Understanding Merlot

Merlot is notably softer than Cabernet Sauvignon particularly when grown in warmer areas. It is known to be of lighter colour than Shiraz and is generally considered an early drinking red.

Merlot does well in heavier clays and better in poorly drained soils than Cabernet Sauvignon. It is the most planted grape in Bordeaux with Cabernet Sauvignon only dominating in the areas with well-drained soils.

It is an excellent blending partner with Cabernet Sauvignon, Cabernet Franc and Malbec producing the wonderful Bordeaux blends. “Château Pétrus is the most famous wine of Pomerol and today the most expensive in Bordeaux” it is comprised of “95 per cent Merlot and 5 percent Cabernet Franc.” (Janis Robinson, Oxford Companion to Wine, 1999)

Orange Merlot is quite intense in flavour and colour often showing some rough tannins and even herbaceous characters for the first three years. But with patience it develops into a very attractive, intense red wine with roundness but not the soft easy drinking wine associated with Merlots grown in warmer climates (think Sideways movie).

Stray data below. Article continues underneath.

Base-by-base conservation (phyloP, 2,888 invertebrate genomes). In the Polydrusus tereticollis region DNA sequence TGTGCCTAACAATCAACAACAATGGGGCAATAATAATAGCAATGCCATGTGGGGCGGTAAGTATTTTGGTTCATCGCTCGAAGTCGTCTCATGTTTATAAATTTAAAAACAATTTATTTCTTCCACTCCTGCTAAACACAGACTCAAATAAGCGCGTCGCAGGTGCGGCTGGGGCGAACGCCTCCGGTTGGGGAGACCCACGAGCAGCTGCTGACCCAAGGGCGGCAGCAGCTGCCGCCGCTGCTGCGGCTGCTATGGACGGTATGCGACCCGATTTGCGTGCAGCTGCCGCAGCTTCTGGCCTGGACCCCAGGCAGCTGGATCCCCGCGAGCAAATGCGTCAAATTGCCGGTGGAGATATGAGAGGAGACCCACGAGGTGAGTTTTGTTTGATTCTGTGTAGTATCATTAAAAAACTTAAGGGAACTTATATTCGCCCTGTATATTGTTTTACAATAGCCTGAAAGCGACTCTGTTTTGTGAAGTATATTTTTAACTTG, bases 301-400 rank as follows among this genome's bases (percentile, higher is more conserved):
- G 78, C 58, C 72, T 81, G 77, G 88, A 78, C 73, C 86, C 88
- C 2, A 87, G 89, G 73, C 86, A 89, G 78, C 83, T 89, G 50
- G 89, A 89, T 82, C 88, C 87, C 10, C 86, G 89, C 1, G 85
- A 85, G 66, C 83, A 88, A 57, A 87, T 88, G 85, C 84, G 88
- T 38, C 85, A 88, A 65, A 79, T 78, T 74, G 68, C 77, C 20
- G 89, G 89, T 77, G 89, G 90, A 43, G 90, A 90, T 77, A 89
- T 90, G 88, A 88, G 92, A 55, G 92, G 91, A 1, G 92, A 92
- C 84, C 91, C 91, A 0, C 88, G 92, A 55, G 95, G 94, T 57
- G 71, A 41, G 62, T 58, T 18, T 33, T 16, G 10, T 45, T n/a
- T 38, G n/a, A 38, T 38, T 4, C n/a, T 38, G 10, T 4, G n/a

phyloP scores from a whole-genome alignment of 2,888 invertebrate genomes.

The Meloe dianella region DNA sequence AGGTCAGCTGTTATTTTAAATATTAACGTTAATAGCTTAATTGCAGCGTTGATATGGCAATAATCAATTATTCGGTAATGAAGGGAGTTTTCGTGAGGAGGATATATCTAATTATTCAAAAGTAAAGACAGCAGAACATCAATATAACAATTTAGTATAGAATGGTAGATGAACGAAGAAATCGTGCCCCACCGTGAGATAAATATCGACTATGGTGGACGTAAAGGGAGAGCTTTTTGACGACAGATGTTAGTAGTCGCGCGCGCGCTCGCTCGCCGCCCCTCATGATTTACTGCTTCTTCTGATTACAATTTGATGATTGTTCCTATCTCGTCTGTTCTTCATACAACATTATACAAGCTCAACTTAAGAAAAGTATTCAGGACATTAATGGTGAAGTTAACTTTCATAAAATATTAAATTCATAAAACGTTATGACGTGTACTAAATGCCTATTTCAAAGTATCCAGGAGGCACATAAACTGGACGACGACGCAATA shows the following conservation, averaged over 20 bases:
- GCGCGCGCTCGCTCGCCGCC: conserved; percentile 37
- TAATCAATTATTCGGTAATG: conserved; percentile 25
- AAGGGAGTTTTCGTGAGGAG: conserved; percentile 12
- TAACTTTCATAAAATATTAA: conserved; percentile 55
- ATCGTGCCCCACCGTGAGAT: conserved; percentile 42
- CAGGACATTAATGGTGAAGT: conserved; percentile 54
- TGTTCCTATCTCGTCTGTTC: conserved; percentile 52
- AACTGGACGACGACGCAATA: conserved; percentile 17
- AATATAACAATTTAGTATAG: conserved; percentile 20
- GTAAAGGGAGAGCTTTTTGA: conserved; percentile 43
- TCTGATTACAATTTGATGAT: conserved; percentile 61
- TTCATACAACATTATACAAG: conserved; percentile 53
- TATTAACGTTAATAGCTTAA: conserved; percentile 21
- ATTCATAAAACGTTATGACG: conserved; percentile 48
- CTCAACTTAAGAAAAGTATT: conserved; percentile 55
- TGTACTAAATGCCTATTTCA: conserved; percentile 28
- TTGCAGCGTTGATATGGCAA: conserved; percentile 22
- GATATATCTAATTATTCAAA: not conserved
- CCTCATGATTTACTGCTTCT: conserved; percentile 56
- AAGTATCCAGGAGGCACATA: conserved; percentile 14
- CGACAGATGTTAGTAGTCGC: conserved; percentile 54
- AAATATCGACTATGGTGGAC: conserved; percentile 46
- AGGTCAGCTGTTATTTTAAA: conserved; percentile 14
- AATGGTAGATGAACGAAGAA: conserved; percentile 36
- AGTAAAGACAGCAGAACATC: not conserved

Robert Geddes in his book “A Good Nose and Great Legs” notes that Merlot requires plenty of sunshine but little heat”… enter Orange.

Our high elevation also gives us a high UV radiation index which contributes to the intensity of Orange Merlots. Most wines have an optimum drinking window and I think Merlot has a little narrower window than many reds.

Patina 2005 Merlot has entered the early part of that window and I expect it to peak in a couple years but remain very good drinking for at least another five years.

It is a lovely example of cool climate Merlot, with intensity, smooth length and finesse.

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